- William C. Horrace & Ronald L. Oaxaca, 2001. "Inter-Industry Wage Differentials and the Gender Wage Gap: An Identification Problem," ILR Review, Cornell University, ILR School, vol. 54(3), pages 611-618, April.
- Gordon H. Hanson, 2006.
"Illegal Migration from Mexico to the United States,"
NBER Working Papers
12141, National Bureau of Economic Research, Inc.
- Gordon H. Hanson, 2006. "Illegal Migration from Mexico to the United States," Journal of Economic Literature, American Economic Association, vol. 44(4), pages 869-924, December.
- George J. Borjas & Richard B. Friedman & Lawrence F. Katz, 1997. "How Much Do Immigration and Trade Affect Labor Market Outcomes?," Brookings Papers on Economic Activity, Economic Studies Program, The Brookings Institution, vol. 28(1), pages 1-90.
- Bartel, Ann P, 1989. "Where Do the New U.S. Immigrants Live?," Journal of Labor Economics, University of Chicago Press, vol. 7(4), pages 371-91, October.
- Chiswick, Barry R, 1978. "The Effect of Americanization on the Earnings of Foreign-born Men," Journal of Political Economy, University of Chicago Press, vol. 86(5), pages 897-921, October.
- James J. Heckman, 1976. "The Common Structure of Statistical Models of Truncation, Sample Selection and Limited Dependent Variables and a Simple Estimator for Such Models," NBER Chapters, in: Annals of Economic and Social Measurement, Volume 5, number 4, pages 475-492 National Bureau of Economic Research, Inc.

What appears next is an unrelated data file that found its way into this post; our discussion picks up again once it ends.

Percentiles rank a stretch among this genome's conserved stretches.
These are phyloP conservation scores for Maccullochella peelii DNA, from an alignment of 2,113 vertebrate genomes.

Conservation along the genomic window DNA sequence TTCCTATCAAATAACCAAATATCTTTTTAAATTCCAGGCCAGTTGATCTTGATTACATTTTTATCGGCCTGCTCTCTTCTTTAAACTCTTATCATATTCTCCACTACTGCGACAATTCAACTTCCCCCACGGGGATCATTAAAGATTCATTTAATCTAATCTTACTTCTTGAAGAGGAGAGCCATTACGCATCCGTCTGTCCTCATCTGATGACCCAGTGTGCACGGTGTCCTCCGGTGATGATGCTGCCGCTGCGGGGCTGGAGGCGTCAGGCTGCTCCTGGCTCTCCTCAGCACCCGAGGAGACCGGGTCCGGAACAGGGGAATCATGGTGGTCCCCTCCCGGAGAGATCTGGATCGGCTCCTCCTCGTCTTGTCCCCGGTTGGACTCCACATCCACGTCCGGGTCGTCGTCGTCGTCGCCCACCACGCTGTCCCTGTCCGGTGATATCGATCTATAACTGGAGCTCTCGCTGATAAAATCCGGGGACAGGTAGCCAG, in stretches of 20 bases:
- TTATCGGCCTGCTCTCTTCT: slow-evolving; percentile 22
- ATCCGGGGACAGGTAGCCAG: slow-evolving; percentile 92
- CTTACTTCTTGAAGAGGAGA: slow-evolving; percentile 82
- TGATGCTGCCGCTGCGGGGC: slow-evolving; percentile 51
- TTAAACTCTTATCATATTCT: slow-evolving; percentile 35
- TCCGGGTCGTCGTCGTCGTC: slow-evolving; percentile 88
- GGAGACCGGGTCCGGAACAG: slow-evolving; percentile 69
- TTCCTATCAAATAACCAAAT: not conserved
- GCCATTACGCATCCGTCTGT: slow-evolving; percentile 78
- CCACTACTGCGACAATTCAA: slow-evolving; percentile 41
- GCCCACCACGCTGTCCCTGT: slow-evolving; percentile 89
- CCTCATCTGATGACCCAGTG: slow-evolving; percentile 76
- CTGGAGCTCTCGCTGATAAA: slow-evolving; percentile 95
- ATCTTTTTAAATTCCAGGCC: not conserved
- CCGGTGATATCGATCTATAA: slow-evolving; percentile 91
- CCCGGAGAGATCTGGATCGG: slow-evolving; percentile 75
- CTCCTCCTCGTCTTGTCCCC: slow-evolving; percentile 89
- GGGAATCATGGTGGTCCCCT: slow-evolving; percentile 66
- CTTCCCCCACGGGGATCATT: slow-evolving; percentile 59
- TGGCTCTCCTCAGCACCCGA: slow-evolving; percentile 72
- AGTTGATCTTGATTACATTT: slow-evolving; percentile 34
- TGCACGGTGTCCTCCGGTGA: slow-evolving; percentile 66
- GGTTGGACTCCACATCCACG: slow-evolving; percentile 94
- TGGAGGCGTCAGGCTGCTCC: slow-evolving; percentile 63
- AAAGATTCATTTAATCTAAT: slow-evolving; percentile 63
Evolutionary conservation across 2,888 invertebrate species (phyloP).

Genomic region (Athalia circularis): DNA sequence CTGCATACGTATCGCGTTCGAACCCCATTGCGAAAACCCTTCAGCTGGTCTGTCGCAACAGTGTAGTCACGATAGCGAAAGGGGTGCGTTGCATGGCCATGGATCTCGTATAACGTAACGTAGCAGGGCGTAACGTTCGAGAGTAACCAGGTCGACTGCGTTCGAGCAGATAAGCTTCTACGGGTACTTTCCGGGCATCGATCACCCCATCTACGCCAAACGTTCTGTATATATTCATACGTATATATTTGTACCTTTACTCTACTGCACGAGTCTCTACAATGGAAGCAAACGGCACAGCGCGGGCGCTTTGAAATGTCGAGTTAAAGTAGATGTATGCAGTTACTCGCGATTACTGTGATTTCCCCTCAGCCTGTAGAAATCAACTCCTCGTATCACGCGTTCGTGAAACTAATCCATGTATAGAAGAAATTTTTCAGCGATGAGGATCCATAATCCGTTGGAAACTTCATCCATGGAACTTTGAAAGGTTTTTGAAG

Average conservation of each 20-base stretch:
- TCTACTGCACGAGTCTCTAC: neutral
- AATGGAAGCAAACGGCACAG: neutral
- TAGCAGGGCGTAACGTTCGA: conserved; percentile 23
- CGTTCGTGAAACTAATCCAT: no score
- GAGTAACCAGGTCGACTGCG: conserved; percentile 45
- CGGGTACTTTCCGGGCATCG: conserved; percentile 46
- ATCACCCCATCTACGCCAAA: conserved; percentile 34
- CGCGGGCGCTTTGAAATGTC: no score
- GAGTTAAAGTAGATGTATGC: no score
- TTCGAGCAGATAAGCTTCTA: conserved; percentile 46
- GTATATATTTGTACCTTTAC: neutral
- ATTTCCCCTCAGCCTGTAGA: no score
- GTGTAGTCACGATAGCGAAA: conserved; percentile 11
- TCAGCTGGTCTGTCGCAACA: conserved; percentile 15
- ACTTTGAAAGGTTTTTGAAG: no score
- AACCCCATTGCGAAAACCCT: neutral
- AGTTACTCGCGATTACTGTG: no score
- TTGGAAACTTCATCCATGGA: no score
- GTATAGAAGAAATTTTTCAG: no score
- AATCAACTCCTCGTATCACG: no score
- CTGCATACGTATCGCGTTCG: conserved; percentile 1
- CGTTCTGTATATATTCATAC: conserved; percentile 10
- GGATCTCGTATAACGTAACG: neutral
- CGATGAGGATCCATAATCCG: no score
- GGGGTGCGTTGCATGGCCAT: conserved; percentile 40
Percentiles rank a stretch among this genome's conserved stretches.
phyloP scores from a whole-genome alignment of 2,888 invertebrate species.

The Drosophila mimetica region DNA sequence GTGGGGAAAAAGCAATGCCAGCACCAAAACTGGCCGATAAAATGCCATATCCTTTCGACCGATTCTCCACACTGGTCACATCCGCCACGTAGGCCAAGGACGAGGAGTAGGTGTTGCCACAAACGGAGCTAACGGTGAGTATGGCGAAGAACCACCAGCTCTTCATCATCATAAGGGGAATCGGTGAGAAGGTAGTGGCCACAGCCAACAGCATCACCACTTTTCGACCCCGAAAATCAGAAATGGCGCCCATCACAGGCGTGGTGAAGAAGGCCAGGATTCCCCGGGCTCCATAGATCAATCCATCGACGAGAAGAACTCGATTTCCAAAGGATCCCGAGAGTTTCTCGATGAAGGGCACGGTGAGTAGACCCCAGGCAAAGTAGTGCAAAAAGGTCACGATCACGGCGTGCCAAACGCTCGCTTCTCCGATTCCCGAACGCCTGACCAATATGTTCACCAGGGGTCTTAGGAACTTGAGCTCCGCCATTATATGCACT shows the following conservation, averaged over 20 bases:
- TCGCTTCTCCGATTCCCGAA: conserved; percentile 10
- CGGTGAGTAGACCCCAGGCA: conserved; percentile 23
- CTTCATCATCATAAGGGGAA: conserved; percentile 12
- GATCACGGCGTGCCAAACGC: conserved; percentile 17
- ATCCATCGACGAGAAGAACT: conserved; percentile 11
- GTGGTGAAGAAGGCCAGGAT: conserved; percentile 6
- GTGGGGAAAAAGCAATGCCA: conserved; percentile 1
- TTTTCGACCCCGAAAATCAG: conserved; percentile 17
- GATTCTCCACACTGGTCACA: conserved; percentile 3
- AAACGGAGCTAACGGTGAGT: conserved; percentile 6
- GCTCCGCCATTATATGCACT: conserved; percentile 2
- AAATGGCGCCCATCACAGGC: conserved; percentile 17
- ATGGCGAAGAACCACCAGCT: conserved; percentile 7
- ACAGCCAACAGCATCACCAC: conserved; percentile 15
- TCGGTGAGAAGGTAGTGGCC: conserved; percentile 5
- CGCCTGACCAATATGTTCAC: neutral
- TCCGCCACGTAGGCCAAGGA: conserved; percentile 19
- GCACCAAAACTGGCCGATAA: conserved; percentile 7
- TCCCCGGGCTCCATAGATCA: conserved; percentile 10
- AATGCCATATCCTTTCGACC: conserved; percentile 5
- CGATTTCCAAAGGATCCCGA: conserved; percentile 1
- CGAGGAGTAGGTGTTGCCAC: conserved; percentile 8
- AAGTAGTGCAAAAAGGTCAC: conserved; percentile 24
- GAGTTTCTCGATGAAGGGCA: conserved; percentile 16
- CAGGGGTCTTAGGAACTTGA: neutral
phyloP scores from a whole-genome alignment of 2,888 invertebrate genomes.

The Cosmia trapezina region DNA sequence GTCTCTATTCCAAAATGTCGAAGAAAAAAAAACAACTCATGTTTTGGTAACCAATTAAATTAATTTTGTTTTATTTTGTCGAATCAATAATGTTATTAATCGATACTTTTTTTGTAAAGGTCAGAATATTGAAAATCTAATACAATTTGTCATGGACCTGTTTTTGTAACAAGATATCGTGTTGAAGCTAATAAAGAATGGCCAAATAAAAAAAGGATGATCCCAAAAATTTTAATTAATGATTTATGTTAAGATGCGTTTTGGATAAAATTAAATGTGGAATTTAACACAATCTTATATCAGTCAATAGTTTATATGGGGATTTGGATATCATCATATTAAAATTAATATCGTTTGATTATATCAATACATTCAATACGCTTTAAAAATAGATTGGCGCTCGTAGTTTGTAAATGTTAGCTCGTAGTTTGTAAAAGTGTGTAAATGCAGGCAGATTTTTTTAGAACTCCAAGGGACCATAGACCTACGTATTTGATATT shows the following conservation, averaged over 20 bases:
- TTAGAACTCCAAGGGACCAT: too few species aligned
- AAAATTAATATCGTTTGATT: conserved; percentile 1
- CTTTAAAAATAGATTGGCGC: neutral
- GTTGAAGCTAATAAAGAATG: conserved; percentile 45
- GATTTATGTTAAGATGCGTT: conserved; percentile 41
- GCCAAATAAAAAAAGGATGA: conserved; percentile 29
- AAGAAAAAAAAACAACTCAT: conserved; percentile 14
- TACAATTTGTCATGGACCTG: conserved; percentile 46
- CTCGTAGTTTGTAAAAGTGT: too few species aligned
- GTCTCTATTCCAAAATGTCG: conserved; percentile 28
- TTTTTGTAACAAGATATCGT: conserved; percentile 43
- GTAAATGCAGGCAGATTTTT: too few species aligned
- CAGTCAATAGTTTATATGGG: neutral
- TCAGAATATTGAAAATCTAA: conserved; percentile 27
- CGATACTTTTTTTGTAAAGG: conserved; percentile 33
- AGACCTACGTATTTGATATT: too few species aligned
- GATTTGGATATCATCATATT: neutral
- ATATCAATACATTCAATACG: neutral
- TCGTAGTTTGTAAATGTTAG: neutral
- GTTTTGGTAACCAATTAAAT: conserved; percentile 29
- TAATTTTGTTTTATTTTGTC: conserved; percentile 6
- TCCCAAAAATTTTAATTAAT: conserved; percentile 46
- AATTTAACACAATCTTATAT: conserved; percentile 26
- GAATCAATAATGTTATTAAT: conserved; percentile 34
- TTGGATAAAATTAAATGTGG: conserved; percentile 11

- Ben Jann, 2008.
"A Stata implementation of the Blinder-Oaxaca decomposition,"
ETH Zurich Sociology Working Papers
5, ETH Zurich, Chair of Sociology, revised 14 May 2008.
- Ben Jann, 2008. "OAXACA: Stata module to compute the Blinder-Oaxaca decomposition," Statistical Software Components S456936, Boston College Department of Economics, revised 25 Aug 2011.
- Borjas, George J, 1985. "Assimilation, Changes in Cohort Quality, and the Earnings of Immigrants," Journal of Labor Economics, University of Chicago Press, vol. 3(4), pages 463-89, October.
- Barry Chiswick, 1999. "Are Immigrants Favorably Self-Selected?," American Economic Review, American Economic Association, vol. 89(2), pages 181-185, May.
When requesting a correction, please mention this item's handle: RePEc:bla:reviec:v:21:y:2013:i:2:p:249-265. See general information about how to correct material in RePEc.
For technical questions regarding this item, or to correct its authors, title, abstract, bibliographic or download information, contact: (Wiley-Blackwell Digital Licensing)or (Christopher F. Baum)
If you have authored this item and are not yet registered with RePEc, we encourage you to do it here. This allows to link your profile to this item. It also allows you to accept potential citations to this item that we are uncertain about.
If references are entirely missing, you can add them using this form.
If the full references list an item that is present in RePEc, but the system did not link to it, you can help with this form.
If you know of missing items citing this one, you can help us creating those links by adding the relevant references in the same way as above, for each refering item. If you are a registered author of this item, you may also want to check the "citations" tab in your profile, as there may be some citations waiting for confirmation.
Please note that corrections may take a couple of weeks to filter through the various RePEc services.